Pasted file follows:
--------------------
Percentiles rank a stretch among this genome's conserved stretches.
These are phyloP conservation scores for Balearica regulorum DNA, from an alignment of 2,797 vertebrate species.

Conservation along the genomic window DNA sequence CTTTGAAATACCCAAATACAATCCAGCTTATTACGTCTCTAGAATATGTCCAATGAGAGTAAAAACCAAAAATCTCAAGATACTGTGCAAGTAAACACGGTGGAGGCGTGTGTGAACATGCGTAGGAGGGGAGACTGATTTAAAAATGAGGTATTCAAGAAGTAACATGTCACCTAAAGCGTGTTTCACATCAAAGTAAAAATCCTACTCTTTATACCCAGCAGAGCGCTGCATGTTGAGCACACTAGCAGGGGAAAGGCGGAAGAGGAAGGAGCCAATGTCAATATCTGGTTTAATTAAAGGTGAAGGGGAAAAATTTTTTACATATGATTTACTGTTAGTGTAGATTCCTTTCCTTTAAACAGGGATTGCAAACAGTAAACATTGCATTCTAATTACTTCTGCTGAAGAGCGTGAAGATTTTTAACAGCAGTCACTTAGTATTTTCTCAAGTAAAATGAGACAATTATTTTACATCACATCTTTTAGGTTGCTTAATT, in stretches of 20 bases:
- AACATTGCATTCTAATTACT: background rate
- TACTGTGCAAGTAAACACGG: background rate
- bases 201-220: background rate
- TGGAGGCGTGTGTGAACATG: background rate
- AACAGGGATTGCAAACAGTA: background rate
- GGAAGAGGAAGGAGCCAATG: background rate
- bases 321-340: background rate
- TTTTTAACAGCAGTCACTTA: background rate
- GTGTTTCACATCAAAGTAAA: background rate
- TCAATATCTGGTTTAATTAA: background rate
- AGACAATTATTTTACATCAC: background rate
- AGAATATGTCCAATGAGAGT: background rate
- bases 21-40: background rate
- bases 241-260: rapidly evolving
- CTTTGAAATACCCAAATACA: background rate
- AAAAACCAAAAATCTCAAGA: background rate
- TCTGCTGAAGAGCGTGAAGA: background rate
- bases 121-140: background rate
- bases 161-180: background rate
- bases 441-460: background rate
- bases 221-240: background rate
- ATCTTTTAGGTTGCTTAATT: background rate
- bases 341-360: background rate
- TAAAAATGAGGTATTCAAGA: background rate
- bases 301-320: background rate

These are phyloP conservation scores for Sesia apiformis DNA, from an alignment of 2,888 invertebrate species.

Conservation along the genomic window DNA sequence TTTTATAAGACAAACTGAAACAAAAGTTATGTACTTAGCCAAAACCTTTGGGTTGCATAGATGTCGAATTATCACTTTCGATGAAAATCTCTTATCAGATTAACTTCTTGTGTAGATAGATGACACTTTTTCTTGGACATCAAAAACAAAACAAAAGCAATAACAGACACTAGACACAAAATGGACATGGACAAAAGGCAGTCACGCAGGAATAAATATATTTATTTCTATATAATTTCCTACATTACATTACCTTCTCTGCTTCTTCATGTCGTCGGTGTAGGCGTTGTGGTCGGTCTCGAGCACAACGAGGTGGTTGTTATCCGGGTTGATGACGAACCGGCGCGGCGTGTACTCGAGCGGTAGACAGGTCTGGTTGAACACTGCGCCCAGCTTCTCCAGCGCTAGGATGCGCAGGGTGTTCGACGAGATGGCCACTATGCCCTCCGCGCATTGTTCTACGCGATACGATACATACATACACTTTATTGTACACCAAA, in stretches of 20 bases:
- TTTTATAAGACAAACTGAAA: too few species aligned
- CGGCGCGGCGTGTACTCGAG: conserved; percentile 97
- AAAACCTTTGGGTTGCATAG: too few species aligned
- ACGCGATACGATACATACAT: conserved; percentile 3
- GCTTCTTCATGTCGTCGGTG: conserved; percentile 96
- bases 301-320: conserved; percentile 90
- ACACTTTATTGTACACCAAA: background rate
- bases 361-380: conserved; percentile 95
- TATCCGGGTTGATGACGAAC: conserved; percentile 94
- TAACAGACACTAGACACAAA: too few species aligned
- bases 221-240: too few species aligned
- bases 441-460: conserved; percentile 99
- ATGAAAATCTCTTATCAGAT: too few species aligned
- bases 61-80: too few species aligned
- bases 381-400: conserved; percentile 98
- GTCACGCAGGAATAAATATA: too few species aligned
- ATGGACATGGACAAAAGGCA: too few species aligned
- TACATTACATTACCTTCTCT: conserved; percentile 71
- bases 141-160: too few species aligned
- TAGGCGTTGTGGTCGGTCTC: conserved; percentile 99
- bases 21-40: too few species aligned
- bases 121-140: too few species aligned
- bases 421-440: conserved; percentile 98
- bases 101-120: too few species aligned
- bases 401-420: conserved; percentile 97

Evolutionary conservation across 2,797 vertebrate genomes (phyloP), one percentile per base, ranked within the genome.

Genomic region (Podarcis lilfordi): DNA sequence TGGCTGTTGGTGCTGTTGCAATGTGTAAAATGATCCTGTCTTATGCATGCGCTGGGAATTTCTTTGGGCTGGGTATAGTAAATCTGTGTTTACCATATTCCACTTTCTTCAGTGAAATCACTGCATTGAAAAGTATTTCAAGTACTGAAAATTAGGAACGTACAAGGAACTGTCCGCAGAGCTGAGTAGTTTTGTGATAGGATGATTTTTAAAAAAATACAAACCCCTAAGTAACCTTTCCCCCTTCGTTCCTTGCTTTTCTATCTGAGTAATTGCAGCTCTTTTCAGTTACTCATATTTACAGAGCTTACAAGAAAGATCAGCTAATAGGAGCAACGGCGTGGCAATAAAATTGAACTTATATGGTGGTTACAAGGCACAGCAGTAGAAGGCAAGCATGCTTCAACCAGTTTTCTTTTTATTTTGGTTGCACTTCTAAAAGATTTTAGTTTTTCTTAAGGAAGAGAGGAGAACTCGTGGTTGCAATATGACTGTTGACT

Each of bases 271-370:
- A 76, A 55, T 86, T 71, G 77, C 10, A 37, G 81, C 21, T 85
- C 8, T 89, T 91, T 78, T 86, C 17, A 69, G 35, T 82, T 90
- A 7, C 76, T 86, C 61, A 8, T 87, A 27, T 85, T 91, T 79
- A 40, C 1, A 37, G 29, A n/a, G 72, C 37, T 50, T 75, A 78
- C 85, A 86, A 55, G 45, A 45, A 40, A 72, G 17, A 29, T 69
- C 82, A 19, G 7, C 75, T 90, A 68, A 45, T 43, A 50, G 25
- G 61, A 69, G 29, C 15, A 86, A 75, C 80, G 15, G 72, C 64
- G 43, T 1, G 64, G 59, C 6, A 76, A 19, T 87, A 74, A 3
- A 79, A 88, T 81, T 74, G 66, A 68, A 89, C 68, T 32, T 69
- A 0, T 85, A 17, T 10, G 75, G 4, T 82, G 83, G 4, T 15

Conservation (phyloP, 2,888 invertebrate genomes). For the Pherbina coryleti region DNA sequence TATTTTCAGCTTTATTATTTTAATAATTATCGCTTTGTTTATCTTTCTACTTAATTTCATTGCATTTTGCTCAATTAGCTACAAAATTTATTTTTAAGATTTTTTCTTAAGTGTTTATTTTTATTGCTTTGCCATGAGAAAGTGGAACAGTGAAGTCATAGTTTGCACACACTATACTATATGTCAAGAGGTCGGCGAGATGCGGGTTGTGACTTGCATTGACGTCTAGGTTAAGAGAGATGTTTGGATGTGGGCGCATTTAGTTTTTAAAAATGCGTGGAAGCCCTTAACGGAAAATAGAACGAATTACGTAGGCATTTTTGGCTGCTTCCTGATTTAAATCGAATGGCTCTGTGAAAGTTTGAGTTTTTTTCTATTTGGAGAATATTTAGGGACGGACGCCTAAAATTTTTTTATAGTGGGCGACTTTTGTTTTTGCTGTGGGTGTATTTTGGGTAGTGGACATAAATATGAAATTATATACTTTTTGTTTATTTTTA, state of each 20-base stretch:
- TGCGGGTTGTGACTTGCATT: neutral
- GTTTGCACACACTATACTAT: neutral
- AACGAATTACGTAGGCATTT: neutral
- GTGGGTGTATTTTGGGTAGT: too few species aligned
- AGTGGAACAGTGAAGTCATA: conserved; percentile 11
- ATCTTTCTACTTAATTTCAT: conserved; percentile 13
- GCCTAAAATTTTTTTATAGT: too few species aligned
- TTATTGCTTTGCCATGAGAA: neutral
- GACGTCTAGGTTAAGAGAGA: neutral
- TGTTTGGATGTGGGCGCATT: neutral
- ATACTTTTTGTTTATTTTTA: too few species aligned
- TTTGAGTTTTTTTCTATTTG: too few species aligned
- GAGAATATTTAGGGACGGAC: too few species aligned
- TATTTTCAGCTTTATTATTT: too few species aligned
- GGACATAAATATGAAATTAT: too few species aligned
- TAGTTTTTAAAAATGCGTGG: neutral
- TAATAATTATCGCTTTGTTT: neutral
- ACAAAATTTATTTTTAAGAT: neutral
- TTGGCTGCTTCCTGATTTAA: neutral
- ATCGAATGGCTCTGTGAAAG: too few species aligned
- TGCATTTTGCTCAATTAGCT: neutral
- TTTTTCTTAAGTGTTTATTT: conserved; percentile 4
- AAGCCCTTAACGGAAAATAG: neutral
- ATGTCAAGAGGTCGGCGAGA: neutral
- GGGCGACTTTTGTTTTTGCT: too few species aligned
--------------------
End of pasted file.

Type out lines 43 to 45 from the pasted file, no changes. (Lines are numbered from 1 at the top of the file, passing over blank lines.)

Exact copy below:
- ATGAAAATCTCTTATCAGAT: too few species aligned
- bases 61-80: too few species aligned
- bases 381-400: conserved; percentile 98